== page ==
The number of rich women out numbered men in Britain for the first time last year, their numbers and wealth boosted by longer lifespans and an aversion to risky investments, new research showed on Thursday.
The survey by consultancy MDRC published this week shows women now make up 51 percent of the population of British people with more than 500,000 pounds to invest, up from 49.8 percent a year ago and 47 percent in 2005.
The shift in relative wealth mostly reflects the fact that wealthy women have the longest life expectancy of any group in the UK, the report said.
But a more aggressive approach to investment by men that left them exposed to riskier assets during the financial crisis, also boosted the relative wealth of women, the report said.
Richard Williams, managing director at MDRC told Reuters wealthy men were more likely to have held shares in British banks such as Royal Bank of Scotland, Lloyds and HBOS which all came close to collapse.
The research is based on a survey of 3,800 rich individuals, 800 of whom are worth more than 5 million pounds.
It also found that in aggregate, Britain's rich prospered through the back end of the recession, growing in numbers and becoming significantly wealthier during 2009 as stock markets rallied.
The annual report said the total number of people in Britain with more than 500,000 pounds in assets increased by 53,000, or 11 percent, to 518,000 during 2009.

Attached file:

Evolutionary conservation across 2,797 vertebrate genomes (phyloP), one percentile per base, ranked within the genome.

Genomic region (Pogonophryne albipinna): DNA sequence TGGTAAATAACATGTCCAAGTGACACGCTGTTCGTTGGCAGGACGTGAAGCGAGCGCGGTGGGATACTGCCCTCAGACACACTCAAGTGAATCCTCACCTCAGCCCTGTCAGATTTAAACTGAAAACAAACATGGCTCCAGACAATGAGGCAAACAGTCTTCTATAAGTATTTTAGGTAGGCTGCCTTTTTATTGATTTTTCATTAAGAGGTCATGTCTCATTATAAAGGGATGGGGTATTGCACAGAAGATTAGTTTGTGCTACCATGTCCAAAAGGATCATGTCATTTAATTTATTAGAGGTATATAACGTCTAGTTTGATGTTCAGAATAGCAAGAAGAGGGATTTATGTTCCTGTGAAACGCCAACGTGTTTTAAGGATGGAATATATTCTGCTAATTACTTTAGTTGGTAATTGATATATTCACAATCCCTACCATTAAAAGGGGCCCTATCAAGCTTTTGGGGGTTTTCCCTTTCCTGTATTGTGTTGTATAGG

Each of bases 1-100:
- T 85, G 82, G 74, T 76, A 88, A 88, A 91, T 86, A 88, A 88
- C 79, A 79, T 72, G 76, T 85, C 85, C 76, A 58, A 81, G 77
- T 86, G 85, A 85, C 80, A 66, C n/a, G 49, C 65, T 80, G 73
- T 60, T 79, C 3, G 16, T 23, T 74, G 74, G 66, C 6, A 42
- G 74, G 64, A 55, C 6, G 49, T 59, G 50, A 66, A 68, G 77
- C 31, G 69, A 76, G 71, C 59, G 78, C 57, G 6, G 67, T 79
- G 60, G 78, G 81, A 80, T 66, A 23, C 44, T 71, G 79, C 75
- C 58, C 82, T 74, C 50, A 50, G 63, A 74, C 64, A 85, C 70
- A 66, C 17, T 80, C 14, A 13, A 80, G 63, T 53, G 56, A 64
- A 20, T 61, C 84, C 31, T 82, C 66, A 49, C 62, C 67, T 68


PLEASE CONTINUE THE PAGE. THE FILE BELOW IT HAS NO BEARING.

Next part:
The value of their assets rose by 13 percent during the year, the survey added.
The survey also said the population of super rich people, with at least 5 million pounds to invest, grew at an even faster rate of 16.5 percent. Britain has seen its share of the European Union's mega rich population fall from a fifth in 2008 to around 16 percent at the start of 2010, the report said.
Britain's merely affluent -- those with assets over 100,000 pounds -- also grew in numbers by close to 10 percent to 1.82 million people last year.
But the recovery in the UK's moneyed population does not reflect a pickup in entrepreneurial fortunes, the report notes, as three quarters of the increase can be attributed to gains on the stock market during the year.
"The remaining 25 percent (comes) from a wide range of factors including excess income, inheritances, divorce settlements and other capital gains," the report said.
The average age of British rich people with more than 500,000 to invest stands at 56, the report said, while the average age of a newly rich individual is 43.